The Other Madisons: The Lost History of a President’s Black Family
By Bettye Kearse
Published March 24, 2020 by Houghton Mifflin Harcourt
In The Other Madisons, Bettye Kearse—a descendant of an enslaved cook and, according to oral tradition, President James Madison—shares her family story and explores the issues of legacy, race, and the powerful consequences of telling the whole truth.
For thousands of years, West African griots (men) and griottes (women) have recited the stories of their people. Without this tradition Bettye Kearse would not have known that she is a descendant of President James Madison and his slave, and half-sister, Coreen. In 1990, Bettye became the eighth-generation griotte for her family. Their credo—“Always remember—you’re a Madison. You come from African slaves and a president”—was intended to be a source of pride, but for her, it echoed with abuses of slavery, including rape and incest.
Confronting those abuses, Bettye embarked on a journey of discovery—of her ancestors, the nation, and herself. She learned that wherever African slaves walked, recorded history silenced their voices and buried their footsteps: beside a slave-holding fortress in Ghana; below a federal building in New York City; and under a brick walkway at James Madison’s Virginia plantation. When Bettye tried to confirm the information her ancestors had passed down, she encountered obstacles at every turn.
Part personal quest, part testimony, part historical correction, The Other Madisons is the saga of an extraordinary American family told by a griotte in search of the whole story.
The Other Madisons is a fascinating book about a family’s secret history. When Bettye Kearse’s mother hands over a box containing the family records, she tells Bettye that she is now the family’s griotte, a West African tradition that means she is now the keeper of her family’s history.
Kearse has always been told that she’s the descendant of slaves and a president. Family legend says that President James Madison fathered a child with his slave, and Kearse’s family is descended from that child, a slave named Jim who was sold by Madison’s wife Dolley. While the descent from Madison is a source of pride for some in the family, Kearse is much more interested in finding her lost slave ancestors, and so she begins a journey into the past.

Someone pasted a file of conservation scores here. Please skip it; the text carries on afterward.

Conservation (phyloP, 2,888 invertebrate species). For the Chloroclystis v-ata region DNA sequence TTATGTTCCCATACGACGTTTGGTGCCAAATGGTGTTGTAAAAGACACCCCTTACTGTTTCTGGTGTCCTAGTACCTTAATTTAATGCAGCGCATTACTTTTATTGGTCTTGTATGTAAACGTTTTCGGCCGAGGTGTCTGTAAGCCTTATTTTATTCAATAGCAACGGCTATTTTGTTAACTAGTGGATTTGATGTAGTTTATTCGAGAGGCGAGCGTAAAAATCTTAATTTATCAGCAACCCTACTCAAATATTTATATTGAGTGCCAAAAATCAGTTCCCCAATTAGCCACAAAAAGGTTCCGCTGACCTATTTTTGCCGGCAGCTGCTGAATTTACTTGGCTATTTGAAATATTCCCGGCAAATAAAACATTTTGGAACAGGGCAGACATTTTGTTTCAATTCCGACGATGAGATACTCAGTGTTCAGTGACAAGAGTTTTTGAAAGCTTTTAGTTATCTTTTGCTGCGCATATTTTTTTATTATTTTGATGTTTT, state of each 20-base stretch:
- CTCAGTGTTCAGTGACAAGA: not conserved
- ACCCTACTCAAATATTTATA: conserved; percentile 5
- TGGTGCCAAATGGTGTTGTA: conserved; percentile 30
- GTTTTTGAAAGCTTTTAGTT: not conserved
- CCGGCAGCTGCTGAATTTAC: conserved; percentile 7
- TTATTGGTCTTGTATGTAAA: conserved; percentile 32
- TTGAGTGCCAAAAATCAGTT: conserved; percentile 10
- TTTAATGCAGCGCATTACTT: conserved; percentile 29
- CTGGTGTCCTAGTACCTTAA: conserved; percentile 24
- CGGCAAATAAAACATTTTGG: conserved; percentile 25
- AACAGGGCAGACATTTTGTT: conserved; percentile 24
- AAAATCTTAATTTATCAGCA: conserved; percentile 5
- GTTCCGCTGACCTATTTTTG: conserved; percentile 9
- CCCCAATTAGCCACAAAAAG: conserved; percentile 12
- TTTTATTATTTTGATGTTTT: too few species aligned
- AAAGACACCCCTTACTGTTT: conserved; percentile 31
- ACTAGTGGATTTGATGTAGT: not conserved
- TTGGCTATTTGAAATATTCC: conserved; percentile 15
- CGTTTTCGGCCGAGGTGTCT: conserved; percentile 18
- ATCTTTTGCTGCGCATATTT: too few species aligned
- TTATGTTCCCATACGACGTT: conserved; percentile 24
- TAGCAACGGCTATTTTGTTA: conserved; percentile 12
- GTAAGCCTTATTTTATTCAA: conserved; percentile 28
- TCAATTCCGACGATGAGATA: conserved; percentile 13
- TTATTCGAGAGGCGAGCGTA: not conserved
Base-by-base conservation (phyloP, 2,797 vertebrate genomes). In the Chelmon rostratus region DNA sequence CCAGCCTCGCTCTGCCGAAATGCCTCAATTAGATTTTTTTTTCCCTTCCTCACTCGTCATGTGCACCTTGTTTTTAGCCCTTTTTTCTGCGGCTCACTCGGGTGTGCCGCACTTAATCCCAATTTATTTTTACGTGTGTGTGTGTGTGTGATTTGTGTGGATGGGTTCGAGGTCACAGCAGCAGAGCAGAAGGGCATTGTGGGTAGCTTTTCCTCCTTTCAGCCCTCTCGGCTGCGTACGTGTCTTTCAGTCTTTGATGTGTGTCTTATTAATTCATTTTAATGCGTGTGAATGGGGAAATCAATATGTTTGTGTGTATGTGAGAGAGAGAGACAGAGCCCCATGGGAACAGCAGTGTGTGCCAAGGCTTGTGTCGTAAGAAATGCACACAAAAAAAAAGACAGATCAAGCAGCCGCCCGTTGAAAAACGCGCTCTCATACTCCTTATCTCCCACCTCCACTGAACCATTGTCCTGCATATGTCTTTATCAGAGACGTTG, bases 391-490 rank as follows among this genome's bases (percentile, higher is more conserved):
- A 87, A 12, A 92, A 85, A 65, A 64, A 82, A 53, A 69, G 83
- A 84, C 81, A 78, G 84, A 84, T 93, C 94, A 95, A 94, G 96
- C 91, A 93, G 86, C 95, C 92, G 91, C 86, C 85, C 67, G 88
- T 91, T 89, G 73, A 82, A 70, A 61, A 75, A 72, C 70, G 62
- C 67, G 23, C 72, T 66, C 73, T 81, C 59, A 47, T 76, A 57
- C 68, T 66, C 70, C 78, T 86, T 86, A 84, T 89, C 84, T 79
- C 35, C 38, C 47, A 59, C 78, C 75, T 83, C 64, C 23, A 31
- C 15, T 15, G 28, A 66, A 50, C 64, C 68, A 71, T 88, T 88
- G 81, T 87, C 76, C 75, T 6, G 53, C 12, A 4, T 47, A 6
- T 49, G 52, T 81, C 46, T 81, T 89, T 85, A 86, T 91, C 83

This is a really powerful, moving book. Kearse moves back in time, searching for her lost ancestors. The first of her line is Mandy, a girl who was kidnapped from West Africa and sold into slavery. She ends up on the Madison plantation, where she is the grandmother of Madison’s son Jim. There are short interludes between chapters written in the voice of Mandy. These passages are often brutal, as they tell the story of Mandy’s capture and life as a slave. These interludes worked well. Mandy can’t be found anywhere in official history, but Kearse gives her a voice in the book.
Kearse’s research takes her into some dark places. While others in her family referred to relationships between female slaves and masters by euphemisms, Kearse isn’t afraid to call it what it was, rape. And it’s hard to trace genealogy, because slaves aren’t listed by name in plantation records; they’re just numbers (that detail is particularly chilling). She visits Ghana to see where it all began, and she finds a measure of piece visiting the slave graveyard at the Madison estate.
I recommend this book for anyone who’s interested in American history, geneaology, or learning more about slavery and its effects on families. It’s an important story about a terrible stain on U.S. history.
I received an ARC from the publisher through Amazon Vine.